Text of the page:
Are you inheriting an IRA? I explain the basic rules as of 2022.
The Great Wealth Transfer means that millions of Millennials and Gen Xers could stand to inherit $30 trillion to $68 trillion from Baby Boomers in the coming decades.
For fellow Millennials, this could mean that we go from collectively owning $4.5 trillion in 2018 to $20 trillion by 2030 — or a compounded annual return rate of 13.3%. This impressive rate reflects both our own savings and investing rates, as well as what we might inherit.
However, it is sad and difficult when our elders pass on. And then it’s made when worse when the situation of inheriting Individual Retirement Accounts (IRA) such as a Traditional IRA, 401k, or Roth IRA is confusing and complicated because of current interpretations of the rules.
As of 2022, the IRS has been working on making some final interpretations of the SECURE Act of 2019 that took effect in 2020 for inherited retirement accounts.
I’m sharing what I’ve learned so far but I am no authority on this subject so please consult with a professional for your specific situation.
In the previous rule, people who inherited IRAs could spread out or stretch out their withdrawals (distributions) throughout their lifetime aka the beneficiary’s life expectancy.
The SECURE Act changed this by introducing the 10 Year Rule, and this new rule affects many beneficiaries. The 10 Year Rule means that some beneficiaries will have to distribute all of the original IRA owner’s funds by the end of the 10th year following the original IRA owner’s death.
Based on the IRS’s February 2022 guidance on Publication 590B, in some circumstances you may need to make annual distributions from the inherited IRA in that most likely you cannot wait until the 10th year to start withdrawing the funds.
Because of this obligation, some people might choose to do a lump sum distribution in the first year, get taxed, and be done with it.
As an example, an adult child (a “designated beneficiary”) is inheriting an IRA of a parent who passed away in Summer 2022. This beneficiary has until December 31, 2032 by which to withdraw all of the funds of their parent’s IRA.
And if this parent was 72+ at the time of their passing, then most likely they had Required Minimum Distributions (RMD) on their Traditional IRA or 401k that are supposed to happen so now the heir must continue those RMDs every year. RMDs don’t apply to Roth IRAs so you may not have to withdraw from this type of account every year.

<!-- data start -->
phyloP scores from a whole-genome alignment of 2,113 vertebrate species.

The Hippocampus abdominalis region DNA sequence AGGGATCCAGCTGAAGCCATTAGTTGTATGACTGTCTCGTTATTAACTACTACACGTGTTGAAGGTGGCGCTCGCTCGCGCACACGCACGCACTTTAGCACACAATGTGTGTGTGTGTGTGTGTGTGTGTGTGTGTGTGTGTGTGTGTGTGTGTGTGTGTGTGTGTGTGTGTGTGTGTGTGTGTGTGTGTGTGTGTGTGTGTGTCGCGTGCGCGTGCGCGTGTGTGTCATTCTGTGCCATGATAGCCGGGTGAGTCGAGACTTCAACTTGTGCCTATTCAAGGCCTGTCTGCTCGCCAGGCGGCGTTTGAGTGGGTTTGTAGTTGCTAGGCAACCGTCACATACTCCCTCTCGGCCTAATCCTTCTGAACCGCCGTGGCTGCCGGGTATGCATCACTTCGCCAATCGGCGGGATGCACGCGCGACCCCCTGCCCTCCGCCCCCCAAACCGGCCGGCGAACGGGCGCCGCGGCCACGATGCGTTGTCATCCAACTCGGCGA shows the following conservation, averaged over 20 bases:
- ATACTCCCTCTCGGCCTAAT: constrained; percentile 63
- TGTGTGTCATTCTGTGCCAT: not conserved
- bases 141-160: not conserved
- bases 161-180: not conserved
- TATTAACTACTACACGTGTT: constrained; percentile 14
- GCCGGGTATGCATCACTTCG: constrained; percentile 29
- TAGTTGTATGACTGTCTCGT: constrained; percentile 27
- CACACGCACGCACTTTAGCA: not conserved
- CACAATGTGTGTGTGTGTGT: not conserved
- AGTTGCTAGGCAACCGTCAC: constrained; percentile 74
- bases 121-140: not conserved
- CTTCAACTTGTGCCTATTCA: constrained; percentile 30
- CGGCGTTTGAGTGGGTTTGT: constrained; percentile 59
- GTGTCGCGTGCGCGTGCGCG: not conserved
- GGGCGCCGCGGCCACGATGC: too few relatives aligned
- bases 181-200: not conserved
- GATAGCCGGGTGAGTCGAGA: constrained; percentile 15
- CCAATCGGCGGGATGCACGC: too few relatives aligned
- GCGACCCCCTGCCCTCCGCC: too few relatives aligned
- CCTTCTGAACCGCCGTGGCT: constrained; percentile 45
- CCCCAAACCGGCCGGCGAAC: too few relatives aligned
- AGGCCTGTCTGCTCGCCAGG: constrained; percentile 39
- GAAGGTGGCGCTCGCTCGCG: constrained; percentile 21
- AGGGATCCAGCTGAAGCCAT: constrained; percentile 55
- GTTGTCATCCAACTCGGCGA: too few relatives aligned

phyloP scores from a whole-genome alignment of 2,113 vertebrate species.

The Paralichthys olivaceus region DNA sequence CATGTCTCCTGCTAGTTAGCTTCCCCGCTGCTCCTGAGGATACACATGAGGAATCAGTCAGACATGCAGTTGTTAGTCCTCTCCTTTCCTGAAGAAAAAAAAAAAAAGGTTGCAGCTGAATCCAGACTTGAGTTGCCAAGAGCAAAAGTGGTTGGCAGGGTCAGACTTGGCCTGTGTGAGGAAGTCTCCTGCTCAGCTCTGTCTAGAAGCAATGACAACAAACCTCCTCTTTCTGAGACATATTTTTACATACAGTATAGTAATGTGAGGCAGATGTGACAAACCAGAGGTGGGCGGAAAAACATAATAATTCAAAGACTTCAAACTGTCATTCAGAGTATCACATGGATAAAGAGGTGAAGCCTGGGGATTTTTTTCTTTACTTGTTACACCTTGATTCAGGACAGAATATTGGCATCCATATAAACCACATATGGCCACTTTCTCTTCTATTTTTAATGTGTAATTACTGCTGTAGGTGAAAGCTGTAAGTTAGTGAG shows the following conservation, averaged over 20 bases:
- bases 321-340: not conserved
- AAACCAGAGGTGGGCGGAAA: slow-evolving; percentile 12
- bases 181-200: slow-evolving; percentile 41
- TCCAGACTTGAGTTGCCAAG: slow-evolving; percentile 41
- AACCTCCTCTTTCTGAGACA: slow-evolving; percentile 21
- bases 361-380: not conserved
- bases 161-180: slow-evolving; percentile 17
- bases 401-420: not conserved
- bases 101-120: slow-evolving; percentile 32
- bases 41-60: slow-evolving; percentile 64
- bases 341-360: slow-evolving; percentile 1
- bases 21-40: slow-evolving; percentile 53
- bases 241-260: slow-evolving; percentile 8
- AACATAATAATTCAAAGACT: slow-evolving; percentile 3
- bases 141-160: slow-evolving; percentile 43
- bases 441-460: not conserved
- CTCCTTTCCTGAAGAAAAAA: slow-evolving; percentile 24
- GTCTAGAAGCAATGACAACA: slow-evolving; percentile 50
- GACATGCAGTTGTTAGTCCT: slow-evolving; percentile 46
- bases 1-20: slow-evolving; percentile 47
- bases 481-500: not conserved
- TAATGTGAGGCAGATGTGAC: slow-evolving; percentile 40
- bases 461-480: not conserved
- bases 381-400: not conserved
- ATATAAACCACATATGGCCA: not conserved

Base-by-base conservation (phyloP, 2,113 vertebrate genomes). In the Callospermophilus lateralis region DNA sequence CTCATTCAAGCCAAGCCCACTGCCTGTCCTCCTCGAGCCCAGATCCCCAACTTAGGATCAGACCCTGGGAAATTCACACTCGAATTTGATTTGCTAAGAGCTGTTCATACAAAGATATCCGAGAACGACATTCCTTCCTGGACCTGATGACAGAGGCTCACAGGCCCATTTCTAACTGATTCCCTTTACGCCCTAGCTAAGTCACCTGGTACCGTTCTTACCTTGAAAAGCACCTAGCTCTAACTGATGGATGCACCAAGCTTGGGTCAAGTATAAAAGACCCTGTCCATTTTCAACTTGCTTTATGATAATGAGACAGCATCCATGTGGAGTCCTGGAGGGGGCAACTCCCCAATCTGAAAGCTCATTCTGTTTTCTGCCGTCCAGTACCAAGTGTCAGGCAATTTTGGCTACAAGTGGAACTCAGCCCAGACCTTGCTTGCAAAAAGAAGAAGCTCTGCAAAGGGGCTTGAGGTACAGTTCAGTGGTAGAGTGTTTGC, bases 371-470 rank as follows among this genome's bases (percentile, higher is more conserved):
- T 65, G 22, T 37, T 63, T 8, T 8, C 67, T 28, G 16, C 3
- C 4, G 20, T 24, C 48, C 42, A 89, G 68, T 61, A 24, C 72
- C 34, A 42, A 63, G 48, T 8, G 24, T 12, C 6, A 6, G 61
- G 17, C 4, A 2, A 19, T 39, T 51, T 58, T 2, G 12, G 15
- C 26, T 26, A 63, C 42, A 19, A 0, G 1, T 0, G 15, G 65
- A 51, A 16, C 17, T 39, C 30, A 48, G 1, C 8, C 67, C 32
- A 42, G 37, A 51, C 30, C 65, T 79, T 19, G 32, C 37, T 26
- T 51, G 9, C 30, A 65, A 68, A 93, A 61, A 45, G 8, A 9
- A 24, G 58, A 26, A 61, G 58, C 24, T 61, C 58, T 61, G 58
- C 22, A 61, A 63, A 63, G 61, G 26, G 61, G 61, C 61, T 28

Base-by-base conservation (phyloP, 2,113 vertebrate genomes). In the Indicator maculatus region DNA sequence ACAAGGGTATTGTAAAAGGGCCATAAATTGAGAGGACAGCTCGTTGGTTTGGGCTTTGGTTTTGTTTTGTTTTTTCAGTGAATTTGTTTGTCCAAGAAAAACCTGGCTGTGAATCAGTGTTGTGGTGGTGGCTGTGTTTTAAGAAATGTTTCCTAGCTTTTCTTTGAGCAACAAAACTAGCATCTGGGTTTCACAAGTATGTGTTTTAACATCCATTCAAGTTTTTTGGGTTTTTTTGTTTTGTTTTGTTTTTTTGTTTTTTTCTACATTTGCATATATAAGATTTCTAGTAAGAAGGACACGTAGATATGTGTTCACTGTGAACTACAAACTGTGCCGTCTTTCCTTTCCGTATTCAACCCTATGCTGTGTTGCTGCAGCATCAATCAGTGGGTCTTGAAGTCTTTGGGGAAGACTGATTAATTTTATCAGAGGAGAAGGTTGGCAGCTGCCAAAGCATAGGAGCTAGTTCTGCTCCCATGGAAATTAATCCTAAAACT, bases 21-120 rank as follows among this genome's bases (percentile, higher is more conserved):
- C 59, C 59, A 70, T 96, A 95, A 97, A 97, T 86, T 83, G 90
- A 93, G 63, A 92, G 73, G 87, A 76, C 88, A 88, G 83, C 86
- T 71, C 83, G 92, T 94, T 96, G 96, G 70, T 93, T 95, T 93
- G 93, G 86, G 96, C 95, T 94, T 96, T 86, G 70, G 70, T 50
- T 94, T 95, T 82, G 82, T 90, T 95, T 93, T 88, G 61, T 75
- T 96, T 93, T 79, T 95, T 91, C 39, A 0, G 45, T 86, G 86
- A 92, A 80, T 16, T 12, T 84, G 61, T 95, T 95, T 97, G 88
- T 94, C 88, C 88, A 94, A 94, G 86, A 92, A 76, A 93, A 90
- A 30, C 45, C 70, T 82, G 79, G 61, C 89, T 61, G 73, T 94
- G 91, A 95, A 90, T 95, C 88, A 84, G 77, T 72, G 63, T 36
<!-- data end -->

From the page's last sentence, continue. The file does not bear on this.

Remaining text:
Designated beneficiaries include: adult children, grandchildren, siblings, or friends have to comply with the 10 Year Rule as it stands.
In contrast, an eligible designated beneficiary is a special group that has more options for inheriting IRAs. They include: the original owner’s spouse, minor child, chronically ill, or permanently disabled person.
The eligible designated beneficiaries still have the ability to withdraw the funds throughout their life expectancy (to an extent for the minor child until they reach the age of majority of 21 per IRS tax rules). In the video, I share an example of a minor child inheriting a parent’s IRA and how they may need to expedite withdrawals after age 21.
Spouses have some of the most flexible inheritance options where they can choose to treat the deceased spouse’s IRA as their own in doing a spousal transfer. They can also do the life expectancy method, 10 year method, and lump sum distribution. I discuss the inheritance options for other non-spouse types of beneficiaries.
I hope you found my explanation of the basic rules of inheriting an IRA helpful. Let me know your questions so I can help us both improve our understanding of what’s going on with inheriting IRAs. Stay tuned to the IRS for any changes with these inheritance rules.
If you’re interested in learning how to take control of your finances and start becoming an investor like Warren Buffett, check out my free PDF guide.
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